by johnah on November 7, 2020
Septoria Leaf Canker (Leaf Spot) On Tomatoes: What Is It?
The Septora Leaf Canker (Leaf Spot) is a fungal disease which affects tomato plants. It causes leaves to turn yellow and fall off prematurely. Leaves may become discolored or even drop completely from the plant. Leaves are usually affected first, followed by fruit, stems and roots. The disease spreads quickly through the plant, so it’s very difficult to control.
What Causes Septoria Leaf Canker?
There are several factors that cause the disease. Some of them include:
Temperature: Hot temperatures promote infection because they encourage photosynthesis and produce sugars that feed fungus. Cold temperatures inhibit growth, but not enough to stop the spread of infection. If left unchecked, leaf spot will eventually kill your plants!
Light: Bright light encourages the growth of fungi, while dim lighting inhibits it. When the temperature is warm, sunlight stimulates growth and when it’s cold, darkness prevents infection.
Watering: Too much water promotes growth of mold spores and too little kills off infected plants. Watering too frequently during hot weather encourages infection while watering too infrequently during cool weather discourages it.
Conditions:Warm temperatures and bright sunlight encourage growth and prevent the plant from drying out. Moisture on the leaves also promotes infection.
How Do You Get It?
You have to get the spores of the fungus on your plant before it can take root and grow. This can happen in several ways:
Harvesting: In most cases, infected plants are harvested early because of leaf spots. It’s also common to harvest just part of the plant so that the rest can remain healthy. If you do this, it’s likely that plants will rub against each other, transferring the mold from infected leaves to healthy ones. This is especially true if the infected leaves are piled together.
Insects:Bugs such as grasshoppers and some species of caterpillar are known to carry the disease. They feed on infected plants and then go on to feed on healthy ones. If you grow plants in a field, the mold spreads like wildfire!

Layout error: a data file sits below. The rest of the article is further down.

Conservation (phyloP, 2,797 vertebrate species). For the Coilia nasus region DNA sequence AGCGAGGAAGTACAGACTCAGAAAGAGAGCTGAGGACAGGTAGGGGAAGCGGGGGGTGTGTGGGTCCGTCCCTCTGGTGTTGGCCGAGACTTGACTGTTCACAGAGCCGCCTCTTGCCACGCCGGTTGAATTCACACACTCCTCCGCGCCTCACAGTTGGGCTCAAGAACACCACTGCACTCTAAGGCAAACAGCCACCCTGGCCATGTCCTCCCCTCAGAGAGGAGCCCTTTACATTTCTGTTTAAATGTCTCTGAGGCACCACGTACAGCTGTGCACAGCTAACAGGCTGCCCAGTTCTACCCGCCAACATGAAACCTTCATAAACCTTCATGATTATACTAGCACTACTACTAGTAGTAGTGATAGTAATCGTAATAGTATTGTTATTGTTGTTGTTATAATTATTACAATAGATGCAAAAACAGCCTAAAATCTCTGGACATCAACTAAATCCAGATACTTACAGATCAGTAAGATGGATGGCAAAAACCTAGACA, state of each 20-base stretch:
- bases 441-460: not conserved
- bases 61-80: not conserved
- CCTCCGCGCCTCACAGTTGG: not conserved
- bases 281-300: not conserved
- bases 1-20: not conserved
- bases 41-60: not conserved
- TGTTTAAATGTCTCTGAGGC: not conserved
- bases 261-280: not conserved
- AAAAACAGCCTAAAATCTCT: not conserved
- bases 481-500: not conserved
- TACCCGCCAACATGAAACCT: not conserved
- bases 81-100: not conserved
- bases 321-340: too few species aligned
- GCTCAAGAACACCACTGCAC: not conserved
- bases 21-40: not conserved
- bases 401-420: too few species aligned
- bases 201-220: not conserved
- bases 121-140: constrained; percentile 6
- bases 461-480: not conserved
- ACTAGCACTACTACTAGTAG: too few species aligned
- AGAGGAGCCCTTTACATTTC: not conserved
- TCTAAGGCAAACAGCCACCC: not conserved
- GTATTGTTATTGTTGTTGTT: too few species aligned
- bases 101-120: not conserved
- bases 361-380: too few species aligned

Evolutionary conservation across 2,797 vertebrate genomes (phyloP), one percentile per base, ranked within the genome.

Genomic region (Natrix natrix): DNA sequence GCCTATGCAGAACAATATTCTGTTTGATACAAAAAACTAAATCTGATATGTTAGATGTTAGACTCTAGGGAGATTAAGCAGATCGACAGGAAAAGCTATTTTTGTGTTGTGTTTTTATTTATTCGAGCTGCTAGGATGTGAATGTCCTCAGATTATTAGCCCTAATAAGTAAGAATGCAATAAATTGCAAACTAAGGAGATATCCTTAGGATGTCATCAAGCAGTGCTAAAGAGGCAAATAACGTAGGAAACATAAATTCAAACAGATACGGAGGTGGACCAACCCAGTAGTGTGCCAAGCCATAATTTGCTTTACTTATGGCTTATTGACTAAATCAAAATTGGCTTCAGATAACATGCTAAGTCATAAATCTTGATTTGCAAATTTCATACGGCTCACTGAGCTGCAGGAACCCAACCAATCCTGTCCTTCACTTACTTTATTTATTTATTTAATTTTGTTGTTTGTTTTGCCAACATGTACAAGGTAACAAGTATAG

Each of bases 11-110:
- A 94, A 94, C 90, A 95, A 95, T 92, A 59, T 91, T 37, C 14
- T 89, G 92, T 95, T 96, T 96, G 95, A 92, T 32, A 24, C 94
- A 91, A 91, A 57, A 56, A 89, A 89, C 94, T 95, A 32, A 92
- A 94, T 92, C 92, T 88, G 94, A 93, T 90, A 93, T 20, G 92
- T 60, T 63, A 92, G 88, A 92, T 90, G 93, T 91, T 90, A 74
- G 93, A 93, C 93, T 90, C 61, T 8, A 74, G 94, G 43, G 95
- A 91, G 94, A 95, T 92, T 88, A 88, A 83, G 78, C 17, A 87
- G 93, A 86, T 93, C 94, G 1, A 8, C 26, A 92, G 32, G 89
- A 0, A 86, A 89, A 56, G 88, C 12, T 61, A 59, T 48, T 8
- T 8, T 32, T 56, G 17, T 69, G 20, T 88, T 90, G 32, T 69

Rain: Heavy rain spreads the mold all over the place. It’s especially common to get infected soil from the farm next door.
Manure or Compost:This is a big one. Fungus from infected manure or compost can travel easily to your plants. If grown in large fields, it’s almost impossible to avoid.
Getting Rid of It
A lot of gardeners are unfazed by leaf spot and won’t take preventative measures to get rid of it.
Their argument is that some leaf spot is bound to show up anyway, so why not let nature take its course?
Not Me! I find it unsightly and prefer to grow beautiful tomatoes that don’t have spots all over them. Plus, leaf spot may prevent the fruit from ripening correctly or at all!
There are various ways to prevent and get rid of the fungus. Once it takes root it’s more difficult to eliminate, but there are some things you can do.
Here are some tips:
Rotate Crops: Don’t grow tomatoes in the same place two years in a row. Leaf spot tends to overwinter in the soil and can lie dormant until the conditions are right. Move your plants so the fungus has less of a chance to survive.
Don’t Grow Leafy Veggies:Leafy vegetables such as lettuce, spinach, and other greens are more susceptible to the fungus than others. If you’re growing leafy greens, it’s more likely that leaf spot will show up in your tomatoes.
Frequent Watering:Watering plants well and keeping them moist will help to prevent infection. This is especially true in hot weather.
Cover Crops:Include fast growing plants in your garden rotation. Cover crops such as lettuce and buckwheat will naturally die off and add organic matter to the soil. They also tend to draw leaf spot away from your main crop.
Keep Weeds Down:Weeds around your plants act like a reservoir for the fungus, if you keep them down it’s harder for the fungus to spread.
Sources & references used in this article:
Tomato diseases and disorders by ML Gleason, BA Edmunds – 2005 – ucanr.edu
Reduction of incidence and severity of Septoria lycopersici leaf spot of tomato with bacteria and yeasts by LEB Blum – Ciência Rural, 2000 – SciELO Brasil
Evaluation of the Tom-Cast model for prediction of early blight, septoria leaf spot and anthracnose fruit rot in processing tomatoes in south-eastern Australia by EJ Minchinton, M Warren, A Watson… – … the Processing Tomato …, 2004 – actahort.org
Directional spread of Septoria leaf spot in tomato rows by SK Parker, FW Nutter Jr, ML Gleason – Plant disease, 1997 – Am Phytopath Society
Effect of captafol and ridomil (R) Mz in the control of late blight (Phytophthora infestans) and septoria leaf spot (Septoria lycopersici) on tomato by T Tedla – X African Symposium on Horticultural Crops 158, 1984 – actahort.org
Induction of Systemic Resistance by Bacillus cereus Against Tomato Foliar Diseases Under Field Conditions by HSA Silva, RS Romeiro, R Carrer Filho… – Journal of …, 2004 – Wiley Online Library